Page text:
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Flexibility is a vital part of high-quality leadership

In a political process dominated by media buzz and clear-cut, black and white campaign promises, Gov. Charlie Crist demonstrated on Wednesday a rare but much-needed ability among today’s politicians: the art of compromise.

The Associated Press reported Wednesday that Crist, in a move that marked a significant turnaround of his earlier position, agreed to drop his threatened veto of the differential tuition bill that would allow USF, the University of Florida and Florida State University to increase tuition beyond that of other state universities. Crist’s revised decision was a direct result of a meeting with the 11 state university presidents. Crist said that he was unaware that there was unanimous support among the 11 for a tuition increase for only three universities. This united front, along with an agreement to delay the increase until fall 2008, convinced Crist to sign the bill into law.

The agreement to delay was a key factor for Crist, who intends to use the time, along with lawmakers and university officials, to find alternate sources of funding in the state budget in order to ultimately avoid the increase. Such a compromise is an admirable move, as it gives Crist the opportunity to find the alternate methods he would prefer while assuring the schools that even if he fails to do so, they will have the funding they need.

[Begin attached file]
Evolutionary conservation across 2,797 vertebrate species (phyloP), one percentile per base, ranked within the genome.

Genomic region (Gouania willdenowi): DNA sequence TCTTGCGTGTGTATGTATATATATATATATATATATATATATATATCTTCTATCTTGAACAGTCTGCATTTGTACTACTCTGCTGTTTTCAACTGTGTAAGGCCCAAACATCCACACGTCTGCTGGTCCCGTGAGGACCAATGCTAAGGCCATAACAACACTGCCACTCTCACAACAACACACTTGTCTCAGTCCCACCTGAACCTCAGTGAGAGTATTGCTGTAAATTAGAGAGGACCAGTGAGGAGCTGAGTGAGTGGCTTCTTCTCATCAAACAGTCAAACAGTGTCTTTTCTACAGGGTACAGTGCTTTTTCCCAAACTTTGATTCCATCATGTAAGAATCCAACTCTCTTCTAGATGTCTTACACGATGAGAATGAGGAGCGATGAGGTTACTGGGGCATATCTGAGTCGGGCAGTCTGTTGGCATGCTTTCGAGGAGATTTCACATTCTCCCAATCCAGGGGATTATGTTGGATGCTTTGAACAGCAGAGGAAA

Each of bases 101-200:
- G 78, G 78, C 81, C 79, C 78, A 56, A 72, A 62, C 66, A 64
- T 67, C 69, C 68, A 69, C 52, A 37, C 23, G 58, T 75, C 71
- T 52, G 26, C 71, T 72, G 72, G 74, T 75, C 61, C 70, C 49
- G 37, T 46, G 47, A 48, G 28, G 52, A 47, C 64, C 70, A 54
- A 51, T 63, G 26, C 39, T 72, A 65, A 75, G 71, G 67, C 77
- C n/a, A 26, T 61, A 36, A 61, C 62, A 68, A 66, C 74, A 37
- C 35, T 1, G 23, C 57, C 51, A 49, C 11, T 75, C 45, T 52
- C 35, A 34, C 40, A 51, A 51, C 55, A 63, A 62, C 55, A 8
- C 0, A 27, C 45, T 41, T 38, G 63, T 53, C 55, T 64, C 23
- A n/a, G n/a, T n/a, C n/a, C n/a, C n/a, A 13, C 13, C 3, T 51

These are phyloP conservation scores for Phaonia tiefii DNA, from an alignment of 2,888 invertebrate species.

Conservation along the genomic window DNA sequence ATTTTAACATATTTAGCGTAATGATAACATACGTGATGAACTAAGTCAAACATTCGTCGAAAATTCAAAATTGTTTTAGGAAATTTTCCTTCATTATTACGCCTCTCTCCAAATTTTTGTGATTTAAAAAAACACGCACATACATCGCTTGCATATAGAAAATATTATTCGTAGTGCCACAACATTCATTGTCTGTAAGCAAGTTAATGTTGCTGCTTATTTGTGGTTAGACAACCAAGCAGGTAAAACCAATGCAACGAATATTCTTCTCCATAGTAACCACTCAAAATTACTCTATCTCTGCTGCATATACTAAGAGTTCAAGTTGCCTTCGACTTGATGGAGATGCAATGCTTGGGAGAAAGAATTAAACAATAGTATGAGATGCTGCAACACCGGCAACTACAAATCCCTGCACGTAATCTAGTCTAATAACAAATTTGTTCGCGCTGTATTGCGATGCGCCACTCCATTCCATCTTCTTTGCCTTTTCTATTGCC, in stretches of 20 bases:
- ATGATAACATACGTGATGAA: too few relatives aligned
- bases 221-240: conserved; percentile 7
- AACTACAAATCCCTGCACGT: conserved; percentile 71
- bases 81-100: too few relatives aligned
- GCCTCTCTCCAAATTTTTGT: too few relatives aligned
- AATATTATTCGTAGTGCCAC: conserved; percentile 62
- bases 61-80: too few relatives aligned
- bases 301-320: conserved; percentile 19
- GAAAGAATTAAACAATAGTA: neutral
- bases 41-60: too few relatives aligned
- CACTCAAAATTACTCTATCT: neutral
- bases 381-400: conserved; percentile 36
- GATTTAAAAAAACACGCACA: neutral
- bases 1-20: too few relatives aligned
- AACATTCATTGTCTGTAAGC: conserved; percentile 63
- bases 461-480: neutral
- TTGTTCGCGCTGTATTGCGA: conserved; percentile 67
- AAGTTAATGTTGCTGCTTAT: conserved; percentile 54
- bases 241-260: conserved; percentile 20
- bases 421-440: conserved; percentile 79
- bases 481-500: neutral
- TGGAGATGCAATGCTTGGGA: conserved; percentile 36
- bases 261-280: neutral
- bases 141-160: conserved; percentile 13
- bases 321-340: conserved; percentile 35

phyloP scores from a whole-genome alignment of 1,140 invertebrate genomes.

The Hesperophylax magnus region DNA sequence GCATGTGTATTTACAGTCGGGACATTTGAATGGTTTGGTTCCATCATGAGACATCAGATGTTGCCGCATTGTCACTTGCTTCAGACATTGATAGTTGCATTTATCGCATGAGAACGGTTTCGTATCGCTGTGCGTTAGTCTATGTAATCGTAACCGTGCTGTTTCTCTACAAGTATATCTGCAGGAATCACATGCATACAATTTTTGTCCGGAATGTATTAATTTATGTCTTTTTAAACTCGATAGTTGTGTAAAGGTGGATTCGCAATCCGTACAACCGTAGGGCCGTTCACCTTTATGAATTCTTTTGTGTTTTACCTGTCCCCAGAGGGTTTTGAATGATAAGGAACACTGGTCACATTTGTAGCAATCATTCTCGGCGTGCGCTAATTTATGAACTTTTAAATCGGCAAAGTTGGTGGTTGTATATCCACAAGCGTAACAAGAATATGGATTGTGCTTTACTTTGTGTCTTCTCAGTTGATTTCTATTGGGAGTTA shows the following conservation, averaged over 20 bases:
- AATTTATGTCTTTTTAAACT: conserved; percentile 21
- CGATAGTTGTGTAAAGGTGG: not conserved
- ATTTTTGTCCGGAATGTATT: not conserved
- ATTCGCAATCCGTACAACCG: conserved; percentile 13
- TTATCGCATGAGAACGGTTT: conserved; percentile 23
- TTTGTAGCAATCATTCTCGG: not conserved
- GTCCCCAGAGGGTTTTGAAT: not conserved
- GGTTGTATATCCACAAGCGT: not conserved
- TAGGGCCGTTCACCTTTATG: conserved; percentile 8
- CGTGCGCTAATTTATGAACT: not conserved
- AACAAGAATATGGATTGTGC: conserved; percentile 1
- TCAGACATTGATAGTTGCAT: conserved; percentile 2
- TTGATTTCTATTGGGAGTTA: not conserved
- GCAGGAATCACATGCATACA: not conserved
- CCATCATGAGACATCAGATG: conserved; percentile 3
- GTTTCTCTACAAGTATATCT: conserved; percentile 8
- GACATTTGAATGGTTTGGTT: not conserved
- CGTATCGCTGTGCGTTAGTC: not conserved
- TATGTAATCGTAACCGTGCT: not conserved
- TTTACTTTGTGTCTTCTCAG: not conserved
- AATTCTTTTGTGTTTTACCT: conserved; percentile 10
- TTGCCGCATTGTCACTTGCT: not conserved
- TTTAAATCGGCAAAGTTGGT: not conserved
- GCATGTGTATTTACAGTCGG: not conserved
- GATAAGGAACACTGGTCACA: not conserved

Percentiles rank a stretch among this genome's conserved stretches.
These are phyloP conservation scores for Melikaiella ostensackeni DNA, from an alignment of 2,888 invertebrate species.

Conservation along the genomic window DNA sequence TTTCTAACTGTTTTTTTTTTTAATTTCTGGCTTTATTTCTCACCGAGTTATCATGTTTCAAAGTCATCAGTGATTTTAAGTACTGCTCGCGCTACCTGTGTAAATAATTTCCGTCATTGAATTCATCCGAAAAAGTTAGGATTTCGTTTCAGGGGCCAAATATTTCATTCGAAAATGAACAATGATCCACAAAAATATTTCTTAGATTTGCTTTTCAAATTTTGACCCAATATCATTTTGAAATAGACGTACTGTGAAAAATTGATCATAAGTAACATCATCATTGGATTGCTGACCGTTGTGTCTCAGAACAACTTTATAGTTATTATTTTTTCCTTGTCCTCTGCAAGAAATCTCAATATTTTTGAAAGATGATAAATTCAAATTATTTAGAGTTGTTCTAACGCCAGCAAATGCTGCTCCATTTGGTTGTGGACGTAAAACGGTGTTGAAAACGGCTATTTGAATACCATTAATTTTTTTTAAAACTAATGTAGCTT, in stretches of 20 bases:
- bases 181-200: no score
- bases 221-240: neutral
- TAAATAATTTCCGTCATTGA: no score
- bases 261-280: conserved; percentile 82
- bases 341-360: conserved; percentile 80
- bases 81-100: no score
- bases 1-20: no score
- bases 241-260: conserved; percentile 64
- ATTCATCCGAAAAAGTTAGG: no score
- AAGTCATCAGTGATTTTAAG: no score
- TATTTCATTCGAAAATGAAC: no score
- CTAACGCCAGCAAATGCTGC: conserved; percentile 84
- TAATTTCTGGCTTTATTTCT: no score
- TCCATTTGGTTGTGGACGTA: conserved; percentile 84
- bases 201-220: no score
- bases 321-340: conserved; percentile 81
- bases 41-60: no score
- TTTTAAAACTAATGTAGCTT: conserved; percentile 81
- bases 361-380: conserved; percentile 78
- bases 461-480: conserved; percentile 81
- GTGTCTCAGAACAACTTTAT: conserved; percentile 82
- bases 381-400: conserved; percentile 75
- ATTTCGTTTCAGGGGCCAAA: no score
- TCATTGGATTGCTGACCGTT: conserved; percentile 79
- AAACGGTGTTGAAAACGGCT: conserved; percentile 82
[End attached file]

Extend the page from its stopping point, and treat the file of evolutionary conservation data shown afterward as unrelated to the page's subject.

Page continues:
There are those who will likely accuse Crist of flip-flopping on his earlier stance of opposing all tuition increases. They will insist that Crist has gone back on his word, or caved under pressure, or employ some other catchphrase to condemn his change of mind. This is a very dangerous message to send our politicians, however.

Those we elect to be our leaders are charged with an important trust, the authority to make decisions to benefit their constituents. Through research and discussion with other administrators as well as the man-on-the-street, they have the opportunity to continually increase the knowledge base they use to make those decisions. We should applaud Crist for being able to revise his stance and reach a reasonable compromise, not demand that he stubbornly cling to ill-conceived, unilateral stances as some modern-day leaders are inclined – and often encouraged – to do.

In the final analysis, current USF students can look forward to reduced class sizes while aspiring USF students need not worry about enrollment freezes, thanks to Crist’s capacity to work with and listen to those he governs, rather than dictate to them.